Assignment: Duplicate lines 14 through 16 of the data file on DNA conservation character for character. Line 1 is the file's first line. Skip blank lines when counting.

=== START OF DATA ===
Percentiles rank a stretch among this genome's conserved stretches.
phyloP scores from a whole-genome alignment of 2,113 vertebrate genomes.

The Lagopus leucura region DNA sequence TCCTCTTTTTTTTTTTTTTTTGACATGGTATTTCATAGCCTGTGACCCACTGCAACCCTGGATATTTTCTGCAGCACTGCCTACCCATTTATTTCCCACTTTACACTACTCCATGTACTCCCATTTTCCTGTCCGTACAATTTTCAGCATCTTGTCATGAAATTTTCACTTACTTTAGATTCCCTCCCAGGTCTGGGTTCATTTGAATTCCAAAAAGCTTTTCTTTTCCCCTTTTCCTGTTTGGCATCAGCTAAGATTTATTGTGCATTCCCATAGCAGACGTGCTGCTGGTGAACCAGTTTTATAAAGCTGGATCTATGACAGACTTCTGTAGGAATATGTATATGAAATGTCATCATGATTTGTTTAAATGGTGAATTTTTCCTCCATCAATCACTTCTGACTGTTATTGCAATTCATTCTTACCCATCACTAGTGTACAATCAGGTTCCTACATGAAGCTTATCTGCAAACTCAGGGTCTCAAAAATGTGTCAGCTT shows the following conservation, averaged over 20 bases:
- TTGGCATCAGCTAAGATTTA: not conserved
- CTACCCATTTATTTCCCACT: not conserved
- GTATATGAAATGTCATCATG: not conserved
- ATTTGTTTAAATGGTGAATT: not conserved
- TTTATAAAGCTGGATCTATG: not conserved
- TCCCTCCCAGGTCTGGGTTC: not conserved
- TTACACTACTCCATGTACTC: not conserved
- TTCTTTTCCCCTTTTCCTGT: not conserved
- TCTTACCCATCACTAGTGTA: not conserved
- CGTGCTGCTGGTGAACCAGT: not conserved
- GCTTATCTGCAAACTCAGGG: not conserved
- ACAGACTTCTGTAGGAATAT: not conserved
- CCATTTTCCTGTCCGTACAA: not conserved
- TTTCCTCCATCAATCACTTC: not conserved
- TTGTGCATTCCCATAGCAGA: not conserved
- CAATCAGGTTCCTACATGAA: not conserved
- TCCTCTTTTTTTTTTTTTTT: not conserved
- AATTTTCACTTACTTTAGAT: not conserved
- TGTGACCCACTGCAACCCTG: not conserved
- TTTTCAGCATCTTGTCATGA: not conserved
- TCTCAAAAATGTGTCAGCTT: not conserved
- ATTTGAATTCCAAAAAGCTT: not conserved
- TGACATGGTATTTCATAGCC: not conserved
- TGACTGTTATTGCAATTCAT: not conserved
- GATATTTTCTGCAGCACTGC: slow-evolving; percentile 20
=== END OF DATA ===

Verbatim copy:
- GCTTATCTGCAAACTCAGGG: not conserved
- ACAGACTTCTGTAGGAATAT: not conserved
- CCATTTTCCTGTCCGTACAA: not conserved